Any bets how those in the financial community will evaluate future policy choices?
The current economic recovery officially began June 2009 and is one of the weakest in the post-World War II period. This is true by almost every indicator, except growth in profits.
One reason it has offered working people so little is the contraction of government spending and employment. This may sound strange given the steady drumbeat of articles and speeches demanding a further retrenchment of government involvement in the economy, but the fact is that this drumbeat is masking the reality of the situation.
The figure shows the growth in real spending by federal, state, and local governments in the years before and after recessions. The black line shows the average change in public spending over the six business cycles between 1948 and 1980. Each blue line shows government spending for a different recent business cycle and the red line does the same for our current cycle. As you can see, this expansionary period stands out for having the slowest growth in public spending. In fact, in contrast to other recovery periods, public spending is actually declining.
…public spending following the Great Recession is the slowest on record, and as of the second quarter of 2013 stood roughly 15 percent below what it would have been had it simply matched historical averages… if public spending since 2009 had matched typical business cycles, this spending would be roughly $550 billion higher today, and more than 5 million additional people would have jobs (and most of these would be in the private sector).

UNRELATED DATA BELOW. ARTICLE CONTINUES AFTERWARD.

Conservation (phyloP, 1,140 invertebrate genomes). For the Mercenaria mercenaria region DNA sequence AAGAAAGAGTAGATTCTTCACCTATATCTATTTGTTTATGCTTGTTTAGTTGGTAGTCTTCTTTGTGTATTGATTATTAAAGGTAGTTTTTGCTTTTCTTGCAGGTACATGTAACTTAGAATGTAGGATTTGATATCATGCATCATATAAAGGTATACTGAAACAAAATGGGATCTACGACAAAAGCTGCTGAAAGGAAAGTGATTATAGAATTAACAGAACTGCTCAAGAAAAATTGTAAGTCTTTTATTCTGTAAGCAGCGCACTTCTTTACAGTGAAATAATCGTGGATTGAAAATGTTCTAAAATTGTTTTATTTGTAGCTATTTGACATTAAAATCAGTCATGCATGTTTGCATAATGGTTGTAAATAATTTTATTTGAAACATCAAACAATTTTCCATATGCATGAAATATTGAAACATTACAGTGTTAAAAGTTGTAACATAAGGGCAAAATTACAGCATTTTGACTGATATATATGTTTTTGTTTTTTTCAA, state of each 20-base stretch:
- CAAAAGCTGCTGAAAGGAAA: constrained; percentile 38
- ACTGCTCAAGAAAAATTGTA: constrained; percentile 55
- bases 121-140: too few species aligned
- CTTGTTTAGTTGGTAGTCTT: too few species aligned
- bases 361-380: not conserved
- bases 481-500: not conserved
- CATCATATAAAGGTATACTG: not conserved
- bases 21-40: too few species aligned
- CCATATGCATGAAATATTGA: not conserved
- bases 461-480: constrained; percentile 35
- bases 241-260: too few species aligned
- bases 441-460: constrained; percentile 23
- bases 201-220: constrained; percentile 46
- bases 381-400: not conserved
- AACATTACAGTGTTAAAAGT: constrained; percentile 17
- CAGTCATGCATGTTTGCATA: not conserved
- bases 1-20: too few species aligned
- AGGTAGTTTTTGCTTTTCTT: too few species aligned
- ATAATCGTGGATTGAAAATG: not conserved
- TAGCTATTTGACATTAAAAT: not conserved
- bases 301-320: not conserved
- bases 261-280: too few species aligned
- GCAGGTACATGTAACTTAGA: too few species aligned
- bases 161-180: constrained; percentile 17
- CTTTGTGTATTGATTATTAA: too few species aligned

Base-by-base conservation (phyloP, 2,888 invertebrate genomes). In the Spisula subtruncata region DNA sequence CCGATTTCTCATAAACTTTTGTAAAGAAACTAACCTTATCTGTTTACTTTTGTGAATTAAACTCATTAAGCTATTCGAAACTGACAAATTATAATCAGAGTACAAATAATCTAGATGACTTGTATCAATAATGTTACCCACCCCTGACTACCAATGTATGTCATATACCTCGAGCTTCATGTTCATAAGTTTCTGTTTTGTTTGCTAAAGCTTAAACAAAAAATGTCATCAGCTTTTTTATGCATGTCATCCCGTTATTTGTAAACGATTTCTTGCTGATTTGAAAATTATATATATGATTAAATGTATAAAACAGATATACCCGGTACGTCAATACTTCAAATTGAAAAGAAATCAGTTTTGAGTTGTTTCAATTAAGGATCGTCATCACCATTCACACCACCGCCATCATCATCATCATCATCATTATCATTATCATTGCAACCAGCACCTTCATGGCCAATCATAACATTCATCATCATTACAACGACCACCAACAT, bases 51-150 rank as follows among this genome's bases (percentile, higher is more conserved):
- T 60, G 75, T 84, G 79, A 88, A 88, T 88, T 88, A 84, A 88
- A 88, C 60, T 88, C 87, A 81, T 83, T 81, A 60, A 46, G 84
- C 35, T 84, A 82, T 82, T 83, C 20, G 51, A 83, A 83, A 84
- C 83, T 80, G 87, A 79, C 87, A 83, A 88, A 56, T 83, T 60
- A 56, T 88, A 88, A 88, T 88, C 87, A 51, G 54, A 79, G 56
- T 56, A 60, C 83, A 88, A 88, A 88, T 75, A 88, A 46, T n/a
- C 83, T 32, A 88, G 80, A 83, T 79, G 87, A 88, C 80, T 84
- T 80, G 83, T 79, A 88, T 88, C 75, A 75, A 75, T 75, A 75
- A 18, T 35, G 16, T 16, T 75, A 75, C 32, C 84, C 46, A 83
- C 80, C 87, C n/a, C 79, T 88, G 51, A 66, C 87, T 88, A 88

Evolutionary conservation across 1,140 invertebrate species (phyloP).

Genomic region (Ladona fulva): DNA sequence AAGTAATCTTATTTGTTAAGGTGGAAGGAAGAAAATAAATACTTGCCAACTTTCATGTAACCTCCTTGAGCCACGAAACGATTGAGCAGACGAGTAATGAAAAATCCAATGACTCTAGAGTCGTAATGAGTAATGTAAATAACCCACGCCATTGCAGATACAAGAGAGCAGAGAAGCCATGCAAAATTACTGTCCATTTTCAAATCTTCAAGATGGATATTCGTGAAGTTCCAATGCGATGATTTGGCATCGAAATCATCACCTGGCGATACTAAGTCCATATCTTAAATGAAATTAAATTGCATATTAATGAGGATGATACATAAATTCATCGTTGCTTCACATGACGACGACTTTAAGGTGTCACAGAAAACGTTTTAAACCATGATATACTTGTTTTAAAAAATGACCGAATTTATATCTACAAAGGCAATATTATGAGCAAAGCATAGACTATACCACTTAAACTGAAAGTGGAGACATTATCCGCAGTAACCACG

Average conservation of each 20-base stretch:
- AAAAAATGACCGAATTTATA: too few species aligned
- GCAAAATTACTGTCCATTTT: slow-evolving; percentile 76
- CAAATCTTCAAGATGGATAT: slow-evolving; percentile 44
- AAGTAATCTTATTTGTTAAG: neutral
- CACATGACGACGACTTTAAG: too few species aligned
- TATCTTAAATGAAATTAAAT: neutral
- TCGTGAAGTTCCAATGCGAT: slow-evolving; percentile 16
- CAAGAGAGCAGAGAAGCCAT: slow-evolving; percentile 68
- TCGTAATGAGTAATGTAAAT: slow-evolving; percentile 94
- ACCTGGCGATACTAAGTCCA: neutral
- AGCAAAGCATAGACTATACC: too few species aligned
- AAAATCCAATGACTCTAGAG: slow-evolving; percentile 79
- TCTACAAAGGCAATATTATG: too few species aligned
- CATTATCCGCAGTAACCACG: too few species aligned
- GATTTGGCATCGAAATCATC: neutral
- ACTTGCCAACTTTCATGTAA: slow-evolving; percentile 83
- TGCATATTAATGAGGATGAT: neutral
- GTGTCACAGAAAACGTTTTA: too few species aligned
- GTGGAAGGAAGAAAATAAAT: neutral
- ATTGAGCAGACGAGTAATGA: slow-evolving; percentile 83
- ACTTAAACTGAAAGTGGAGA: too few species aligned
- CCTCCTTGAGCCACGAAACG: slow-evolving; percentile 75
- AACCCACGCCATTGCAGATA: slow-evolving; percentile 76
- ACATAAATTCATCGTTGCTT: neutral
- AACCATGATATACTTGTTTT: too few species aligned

The basic stagnation in government spending has actually translated into a significant contraction in public employment. This figure highlights just how serious the trend is by comparing public sector job growth in the current recovery to the three prior recovery periods.
…the public sector has shed 737,000 jobs since June 2009. However, this raw job-loss figure radically understates the drag of public-sector employment relative to how this sector has normally performed during economic recoveries… [P]ublic-sector employment should naturally grow as the overall population grows. Between 1989 and 2007, for example, the ratio of public employment to overall population was remarkably stable at roughly 7.3 public sector workers for each 100 members of the population. Today’s ratio is 6.9, and if it stood at the historic average of 7.3 instead, we would have 1.3 million more public sector jobs today.
In short, the challenge we face is not deciding between alternative ways to further shrink the public sector but rather of designing and building support for well financed public programs to restructure our economy and generate living wage jobs.